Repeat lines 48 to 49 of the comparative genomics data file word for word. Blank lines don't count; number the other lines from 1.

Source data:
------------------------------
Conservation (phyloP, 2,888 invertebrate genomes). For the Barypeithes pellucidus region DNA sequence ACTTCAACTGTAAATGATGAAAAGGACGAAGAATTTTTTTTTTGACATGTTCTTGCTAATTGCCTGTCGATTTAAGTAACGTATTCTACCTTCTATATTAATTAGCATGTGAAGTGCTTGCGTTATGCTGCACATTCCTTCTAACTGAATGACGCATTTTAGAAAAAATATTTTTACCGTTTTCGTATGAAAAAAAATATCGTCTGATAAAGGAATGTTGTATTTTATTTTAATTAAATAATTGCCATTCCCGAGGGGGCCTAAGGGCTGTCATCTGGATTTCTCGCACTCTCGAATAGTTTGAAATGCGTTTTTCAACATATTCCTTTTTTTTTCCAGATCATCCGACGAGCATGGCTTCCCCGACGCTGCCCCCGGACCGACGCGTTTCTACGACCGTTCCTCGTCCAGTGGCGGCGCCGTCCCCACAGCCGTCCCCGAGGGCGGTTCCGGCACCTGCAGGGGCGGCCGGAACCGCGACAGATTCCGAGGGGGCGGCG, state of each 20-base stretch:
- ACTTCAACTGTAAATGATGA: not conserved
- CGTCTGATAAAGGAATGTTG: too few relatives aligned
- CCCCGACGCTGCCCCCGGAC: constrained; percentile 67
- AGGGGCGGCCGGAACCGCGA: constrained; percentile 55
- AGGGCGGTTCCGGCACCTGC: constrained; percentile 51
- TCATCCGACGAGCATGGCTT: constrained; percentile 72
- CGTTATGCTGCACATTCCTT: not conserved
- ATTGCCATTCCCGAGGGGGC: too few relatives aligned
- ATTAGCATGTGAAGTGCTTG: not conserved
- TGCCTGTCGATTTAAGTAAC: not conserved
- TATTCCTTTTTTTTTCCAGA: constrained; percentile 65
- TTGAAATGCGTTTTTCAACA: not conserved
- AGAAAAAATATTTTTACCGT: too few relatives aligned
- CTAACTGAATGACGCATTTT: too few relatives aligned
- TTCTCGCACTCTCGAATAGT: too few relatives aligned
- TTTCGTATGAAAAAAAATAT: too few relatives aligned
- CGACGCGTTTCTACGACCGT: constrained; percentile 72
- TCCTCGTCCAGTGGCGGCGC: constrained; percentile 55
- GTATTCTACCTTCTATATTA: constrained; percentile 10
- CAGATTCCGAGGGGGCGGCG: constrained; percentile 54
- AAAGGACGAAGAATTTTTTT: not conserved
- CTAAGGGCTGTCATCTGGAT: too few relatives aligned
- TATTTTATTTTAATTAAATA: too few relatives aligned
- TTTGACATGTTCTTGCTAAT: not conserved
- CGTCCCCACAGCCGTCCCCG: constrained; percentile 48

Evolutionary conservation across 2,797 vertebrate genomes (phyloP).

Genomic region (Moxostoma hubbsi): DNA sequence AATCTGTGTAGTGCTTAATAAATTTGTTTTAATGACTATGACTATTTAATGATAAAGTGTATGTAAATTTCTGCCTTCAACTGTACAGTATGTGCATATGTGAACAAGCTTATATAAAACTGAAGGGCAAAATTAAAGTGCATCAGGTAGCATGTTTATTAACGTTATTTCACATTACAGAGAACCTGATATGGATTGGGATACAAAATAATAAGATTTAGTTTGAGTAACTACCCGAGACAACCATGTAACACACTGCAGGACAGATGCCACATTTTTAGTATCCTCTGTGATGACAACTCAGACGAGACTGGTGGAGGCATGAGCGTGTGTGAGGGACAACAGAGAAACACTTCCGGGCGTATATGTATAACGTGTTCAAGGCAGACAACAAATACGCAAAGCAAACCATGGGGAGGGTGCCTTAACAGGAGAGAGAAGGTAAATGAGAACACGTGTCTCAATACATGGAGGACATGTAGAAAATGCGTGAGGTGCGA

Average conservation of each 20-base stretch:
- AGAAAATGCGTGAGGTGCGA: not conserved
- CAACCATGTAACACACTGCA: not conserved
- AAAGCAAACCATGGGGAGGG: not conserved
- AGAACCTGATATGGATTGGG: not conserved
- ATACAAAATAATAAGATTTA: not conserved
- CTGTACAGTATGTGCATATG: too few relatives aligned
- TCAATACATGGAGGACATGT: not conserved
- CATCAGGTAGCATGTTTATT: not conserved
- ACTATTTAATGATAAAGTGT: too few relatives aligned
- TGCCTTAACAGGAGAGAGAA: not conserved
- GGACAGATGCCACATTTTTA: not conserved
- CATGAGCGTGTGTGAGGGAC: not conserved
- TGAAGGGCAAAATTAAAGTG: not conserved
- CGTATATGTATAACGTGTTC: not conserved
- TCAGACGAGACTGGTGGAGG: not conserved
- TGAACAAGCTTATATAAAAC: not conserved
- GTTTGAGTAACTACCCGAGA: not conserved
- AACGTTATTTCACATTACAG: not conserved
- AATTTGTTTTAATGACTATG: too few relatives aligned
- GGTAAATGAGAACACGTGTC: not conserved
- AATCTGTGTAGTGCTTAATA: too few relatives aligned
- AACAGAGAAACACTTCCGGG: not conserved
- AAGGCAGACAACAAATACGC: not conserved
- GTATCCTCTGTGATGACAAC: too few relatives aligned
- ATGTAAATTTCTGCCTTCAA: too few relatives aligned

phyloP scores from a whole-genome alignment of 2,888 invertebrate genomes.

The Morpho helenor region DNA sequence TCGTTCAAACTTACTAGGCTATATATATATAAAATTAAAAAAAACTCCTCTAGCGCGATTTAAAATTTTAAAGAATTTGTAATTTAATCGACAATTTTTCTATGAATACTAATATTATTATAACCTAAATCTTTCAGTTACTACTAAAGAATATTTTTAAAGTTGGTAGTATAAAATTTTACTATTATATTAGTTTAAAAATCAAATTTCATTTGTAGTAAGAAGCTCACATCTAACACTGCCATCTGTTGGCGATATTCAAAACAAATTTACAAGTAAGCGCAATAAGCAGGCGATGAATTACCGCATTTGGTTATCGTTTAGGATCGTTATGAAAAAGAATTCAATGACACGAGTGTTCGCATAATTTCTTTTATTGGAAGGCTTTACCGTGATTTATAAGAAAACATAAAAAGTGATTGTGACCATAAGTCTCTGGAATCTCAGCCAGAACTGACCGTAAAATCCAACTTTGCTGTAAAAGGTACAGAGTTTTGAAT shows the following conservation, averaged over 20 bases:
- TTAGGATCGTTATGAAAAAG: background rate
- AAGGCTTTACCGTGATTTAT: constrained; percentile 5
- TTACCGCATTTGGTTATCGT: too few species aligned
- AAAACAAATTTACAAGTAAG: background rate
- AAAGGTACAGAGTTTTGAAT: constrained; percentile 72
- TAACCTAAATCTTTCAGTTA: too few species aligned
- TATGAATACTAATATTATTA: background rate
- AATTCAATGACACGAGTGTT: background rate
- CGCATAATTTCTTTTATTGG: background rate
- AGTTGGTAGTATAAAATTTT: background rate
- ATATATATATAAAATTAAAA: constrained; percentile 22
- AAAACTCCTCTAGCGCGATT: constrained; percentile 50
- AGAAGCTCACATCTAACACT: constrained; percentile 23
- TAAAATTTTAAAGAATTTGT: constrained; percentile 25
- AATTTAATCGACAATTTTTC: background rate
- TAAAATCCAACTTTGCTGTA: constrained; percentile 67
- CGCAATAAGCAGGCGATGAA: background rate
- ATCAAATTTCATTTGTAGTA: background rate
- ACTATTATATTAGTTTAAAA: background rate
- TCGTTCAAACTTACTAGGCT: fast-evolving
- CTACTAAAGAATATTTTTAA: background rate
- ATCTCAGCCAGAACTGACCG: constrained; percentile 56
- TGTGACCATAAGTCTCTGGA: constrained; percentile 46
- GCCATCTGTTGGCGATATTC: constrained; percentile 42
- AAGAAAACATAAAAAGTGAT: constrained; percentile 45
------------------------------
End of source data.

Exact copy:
- AATTTGTTTTAATGACTATG: too few relatives aligned
- GGTAAATGAGAACACGTGTC: not conserved